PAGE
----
After making spurious allegations against the flagbearer of the New Patriotic Party (NPP), Nana Addo Dankwa Akufo-Addo, editors of pro-NDC newspapers, Daily Post , Ghanaian Lens, The Enquirer, Informer and The Al Hajj – the latter edited by Alhaji Bature Iddrisu – could not muster the courage to defend themselves.
This was when the NPP flagbearer dragged the newspapers to the National Media Commission (NMC), an agency mandated by the 1992 Constitution to register, regulate and monitor the Ghanaian media, over attempts to link him to narcotic drugs. The smear campaign followed the arrest of one David Kwadwo Anim, owner of Le Baron Hotel in Accra, over alleged drug trafficking.
All the five papers in a syndicated story with various headlines tried desperately to link Nana Akufo-Addo to narcotic drugs but could not come forward to defend the stories, leading to the NMC ordering them to retract and apologise to the NPP presidential candidate.
The Daily Post published the story on its Monday, 9th June, 2014 pages 1,3 and 14 headlined, ‘AKUFO-ADDO BUSTED AT LAST – he attended nocturnal meeting with drug barons to raise funds for his 2012 campaign in the hotel of the drug baron he claims he does not know.’
There was another publication from the same Daily Post in its Wednesday, 11th June, 2014 edition – pages 1, 3 and 14 – headlined, ‘AKUFO-ADDO GOES DEAF, BLIND AND DUMB … over publications of his fundraising meeting with drug barons at the Le Baron Hotel in January, 2012.’
The Ghanaian Lens also wrote in its Monday, June 9, 2014 edition – pages 1, 2 and 3 – a story under the headline, ‘AKUFO-ADDO’S LINKS WITH DRUG BARONS CONFIRMED,’ whiles the Enquirer on Monday, 9th June, 2014 – pages 1 and 4 – wrote a story under the headline, ‘After Ken Agyapong’s Revelation on Radio ARRESTED DRUG BARON MET NANA ADDO IN 2012… To Plan How to Finance Presidential Campaign.’
The rest include The Informer, which carried in its Monday, June 9; Tuesday, June 10, 2014 issues – pages 1 and 4 – a story headlined, ‘Explosive Evidence Reveals … AKUFO-ADDO LIES ABOUT HIS ASSOCIATION With Arrested Drug Dealer,’ with The Al-Hajj also coming out with another one on Tuesday, 10th June, 2014 – pages 1, 2 and 3 – headlined, ‘Cocaine: Le Baron Owner Begins Singing: NPP MEN FACE EXTRADICTION.’
All these compelled lawyers for Akufo-Addo, led by Godfred Yeboah Dame, to file a complaint at the NMC as they considered the stories ‘offensive and derogatory’ and that the ‘substance of the stories complained of are in all essentials utterly false, a product of the imagination of the publishers of the newspapers specified above.’
He and his client, Nana Akufo-Addo, therefore sought that the ‘severest sanctions to be visited on the newspapers in question in accordance with Act 449’ which set up the Commission.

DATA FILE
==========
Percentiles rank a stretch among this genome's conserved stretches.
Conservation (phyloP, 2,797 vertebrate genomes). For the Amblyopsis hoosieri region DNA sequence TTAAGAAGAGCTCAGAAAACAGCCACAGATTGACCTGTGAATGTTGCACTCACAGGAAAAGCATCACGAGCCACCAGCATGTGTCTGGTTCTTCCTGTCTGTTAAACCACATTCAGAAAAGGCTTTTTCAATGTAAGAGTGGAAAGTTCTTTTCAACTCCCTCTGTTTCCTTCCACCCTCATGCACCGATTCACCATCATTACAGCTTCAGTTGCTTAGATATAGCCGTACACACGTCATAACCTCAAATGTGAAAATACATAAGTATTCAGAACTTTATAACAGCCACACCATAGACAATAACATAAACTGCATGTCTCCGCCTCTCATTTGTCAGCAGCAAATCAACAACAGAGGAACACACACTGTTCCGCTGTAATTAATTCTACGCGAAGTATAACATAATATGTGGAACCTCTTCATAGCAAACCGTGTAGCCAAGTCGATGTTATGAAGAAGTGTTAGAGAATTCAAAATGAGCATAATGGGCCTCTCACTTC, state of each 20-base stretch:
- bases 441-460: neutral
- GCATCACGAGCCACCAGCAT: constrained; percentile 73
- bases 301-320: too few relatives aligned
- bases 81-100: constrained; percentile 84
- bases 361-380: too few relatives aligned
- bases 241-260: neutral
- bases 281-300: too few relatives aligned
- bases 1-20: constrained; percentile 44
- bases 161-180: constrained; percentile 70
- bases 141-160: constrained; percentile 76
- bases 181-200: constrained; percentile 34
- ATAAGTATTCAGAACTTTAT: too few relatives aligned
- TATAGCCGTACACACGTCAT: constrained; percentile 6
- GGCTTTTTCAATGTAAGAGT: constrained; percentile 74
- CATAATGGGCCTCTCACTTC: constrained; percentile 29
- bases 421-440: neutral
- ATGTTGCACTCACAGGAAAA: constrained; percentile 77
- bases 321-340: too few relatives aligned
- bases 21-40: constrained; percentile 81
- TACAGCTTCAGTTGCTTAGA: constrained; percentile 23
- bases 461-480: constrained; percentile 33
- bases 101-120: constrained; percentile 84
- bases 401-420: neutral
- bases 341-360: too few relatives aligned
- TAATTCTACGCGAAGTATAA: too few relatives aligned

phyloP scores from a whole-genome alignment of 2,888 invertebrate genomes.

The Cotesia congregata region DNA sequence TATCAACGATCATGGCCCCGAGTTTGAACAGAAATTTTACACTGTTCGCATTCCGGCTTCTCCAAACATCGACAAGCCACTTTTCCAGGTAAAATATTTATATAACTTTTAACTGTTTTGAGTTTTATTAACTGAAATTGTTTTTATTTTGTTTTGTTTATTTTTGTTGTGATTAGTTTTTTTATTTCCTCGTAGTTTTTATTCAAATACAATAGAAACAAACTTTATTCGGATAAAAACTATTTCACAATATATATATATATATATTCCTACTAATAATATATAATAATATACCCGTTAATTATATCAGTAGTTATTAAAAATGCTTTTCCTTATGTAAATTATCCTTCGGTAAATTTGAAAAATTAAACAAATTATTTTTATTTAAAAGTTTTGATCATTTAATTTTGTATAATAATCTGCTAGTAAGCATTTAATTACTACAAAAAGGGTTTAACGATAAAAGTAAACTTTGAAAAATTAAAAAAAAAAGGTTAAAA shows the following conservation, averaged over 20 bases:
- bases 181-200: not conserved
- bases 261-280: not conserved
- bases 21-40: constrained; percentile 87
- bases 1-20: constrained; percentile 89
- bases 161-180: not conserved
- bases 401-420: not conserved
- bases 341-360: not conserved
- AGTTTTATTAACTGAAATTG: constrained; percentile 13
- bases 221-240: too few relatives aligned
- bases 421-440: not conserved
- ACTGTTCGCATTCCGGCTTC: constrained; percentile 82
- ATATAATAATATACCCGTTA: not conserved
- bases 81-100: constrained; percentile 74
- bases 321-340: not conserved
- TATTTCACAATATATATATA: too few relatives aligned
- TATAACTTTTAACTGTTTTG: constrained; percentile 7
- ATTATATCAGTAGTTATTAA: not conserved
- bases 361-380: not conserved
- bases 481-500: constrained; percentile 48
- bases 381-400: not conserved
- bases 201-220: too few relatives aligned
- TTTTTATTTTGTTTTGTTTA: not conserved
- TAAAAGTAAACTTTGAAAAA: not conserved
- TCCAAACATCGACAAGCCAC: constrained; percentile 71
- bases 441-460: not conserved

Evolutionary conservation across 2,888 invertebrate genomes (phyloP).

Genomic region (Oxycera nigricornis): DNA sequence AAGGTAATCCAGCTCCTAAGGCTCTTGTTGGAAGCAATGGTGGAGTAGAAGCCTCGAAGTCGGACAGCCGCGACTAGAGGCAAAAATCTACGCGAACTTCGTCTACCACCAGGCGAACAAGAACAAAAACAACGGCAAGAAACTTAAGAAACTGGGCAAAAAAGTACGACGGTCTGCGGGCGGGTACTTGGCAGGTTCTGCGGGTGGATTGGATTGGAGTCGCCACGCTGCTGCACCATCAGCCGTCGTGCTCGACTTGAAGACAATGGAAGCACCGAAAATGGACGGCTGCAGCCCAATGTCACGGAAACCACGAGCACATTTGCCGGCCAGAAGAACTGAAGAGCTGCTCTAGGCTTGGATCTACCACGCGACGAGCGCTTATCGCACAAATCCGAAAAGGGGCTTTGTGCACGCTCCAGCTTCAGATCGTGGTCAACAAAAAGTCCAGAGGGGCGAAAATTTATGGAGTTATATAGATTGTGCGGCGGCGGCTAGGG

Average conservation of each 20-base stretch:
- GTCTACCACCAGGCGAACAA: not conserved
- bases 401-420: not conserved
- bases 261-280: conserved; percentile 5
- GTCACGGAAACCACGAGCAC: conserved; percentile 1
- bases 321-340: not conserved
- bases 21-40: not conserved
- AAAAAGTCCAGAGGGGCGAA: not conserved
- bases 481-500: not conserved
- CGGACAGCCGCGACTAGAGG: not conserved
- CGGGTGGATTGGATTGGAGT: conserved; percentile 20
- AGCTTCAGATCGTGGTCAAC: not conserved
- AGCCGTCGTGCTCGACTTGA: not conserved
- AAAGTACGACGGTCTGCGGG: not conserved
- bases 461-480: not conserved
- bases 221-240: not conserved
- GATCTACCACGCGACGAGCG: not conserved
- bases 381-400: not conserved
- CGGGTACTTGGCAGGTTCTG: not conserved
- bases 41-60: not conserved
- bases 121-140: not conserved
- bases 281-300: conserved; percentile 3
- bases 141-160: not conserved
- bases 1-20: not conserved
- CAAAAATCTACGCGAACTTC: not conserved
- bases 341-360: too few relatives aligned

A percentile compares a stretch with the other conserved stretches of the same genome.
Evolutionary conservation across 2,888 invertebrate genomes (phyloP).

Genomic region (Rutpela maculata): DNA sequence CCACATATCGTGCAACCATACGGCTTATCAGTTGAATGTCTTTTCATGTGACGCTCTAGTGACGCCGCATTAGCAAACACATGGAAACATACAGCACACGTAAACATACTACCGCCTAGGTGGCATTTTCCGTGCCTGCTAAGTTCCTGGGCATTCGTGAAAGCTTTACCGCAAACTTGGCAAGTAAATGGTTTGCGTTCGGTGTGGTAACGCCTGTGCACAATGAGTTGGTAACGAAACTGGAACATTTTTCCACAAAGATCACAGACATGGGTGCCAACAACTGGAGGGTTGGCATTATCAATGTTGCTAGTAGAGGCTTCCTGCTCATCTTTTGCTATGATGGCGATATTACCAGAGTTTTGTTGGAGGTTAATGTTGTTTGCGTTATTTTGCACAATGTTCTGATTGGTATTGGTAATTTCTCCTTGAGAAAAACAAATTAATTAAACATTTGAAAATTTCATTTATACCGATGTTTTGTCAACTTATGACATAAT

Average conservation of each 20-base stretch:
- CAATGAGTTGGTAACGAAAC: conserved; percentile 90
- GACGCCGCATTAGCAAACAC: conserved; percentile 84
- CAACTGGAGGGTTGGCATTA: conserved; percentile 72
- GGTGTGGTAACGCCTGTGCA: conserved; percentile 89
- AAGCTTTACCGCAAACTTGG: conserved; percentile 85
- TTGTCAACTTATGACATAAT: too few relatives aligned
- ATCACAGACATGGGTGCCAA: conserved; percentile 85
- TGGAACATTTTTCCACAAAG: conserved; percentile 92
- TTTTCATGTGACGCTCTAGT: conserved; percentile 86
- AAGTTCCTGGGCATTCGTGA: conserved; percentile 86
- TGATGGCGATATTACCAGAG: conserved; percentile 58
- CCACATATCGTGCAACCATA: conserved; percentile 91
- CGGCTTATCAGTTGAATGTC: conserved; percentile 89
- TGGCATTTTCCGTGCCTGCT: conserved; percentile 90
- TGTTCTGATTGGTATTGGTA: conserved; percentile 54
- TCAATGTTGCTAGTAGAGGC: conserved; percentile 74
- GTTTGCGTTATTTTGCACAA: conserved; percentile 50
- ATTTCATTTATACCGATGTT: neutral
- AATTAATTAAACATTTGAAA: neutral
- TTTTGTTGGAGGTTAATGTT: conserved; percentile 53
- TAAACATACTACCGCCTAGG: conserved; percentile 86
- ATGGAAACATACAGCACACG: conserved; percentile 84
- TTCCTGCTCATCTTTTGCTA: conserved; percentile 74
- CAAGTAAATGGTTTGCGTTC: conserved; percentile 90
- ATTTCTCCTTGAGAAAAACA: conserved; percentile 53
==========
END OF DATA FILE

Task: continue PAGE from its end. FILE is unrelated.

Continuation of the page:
But after several months of back and forth deliberations, chairman for the Media Commission, Kabral Blay-Amihere, on February 6, 2015, issued a statement saying, ‘The newspapers failed to respond to any of the invitations and offered no explanation for their failure.’
Aside that the report indicated, ‘They also failed to offer any proof or justification for their stories.’
Even though the Settlement Committee of the NMC duly invited the affected newspapers to respond to the complaints against them and invited them to several meetings for a possible adjudication and settlement of the complaint against them, all of them failed to show up.
However, after examining the content of the said publications, the Committee came to the conclusion that the stories complained of were indeed against the ethics of journalism.
The Commission has therefore ruled that ‘The mentioned newspapers indeed published their allegations against the complainant without adducing verifiable evidence to justify their publication.’
That, it said, was due to the fact that ‘The stories do not meet standards and principles outlined in the professional guidelines of the Commission and the Code of Ethics of the Ghana Journalists’ Association, which enjoin journalists to observe core journalistic values such as truthfulness, fairness, accuracy and objectivity.’
It continued, ‘Accordingly, in line with Section 15 of the NMC Act 449, the NMC directs the mentioned newspapers – namely Daily Post, Ghanaian Lens, The Enquirer, Informer and Al-Hajj – to retract and apologise to the complainant, Nana Addo Dankwa Akufo-Addo.’
The NMC has since advised and directed the Ghanaian media to be guided at all times by the Code of the GJA, Code of Conduct of the Ghana Independent Broadcasters’ Association and the various NMC Guidelines.
By Charles Takyi-Boadu
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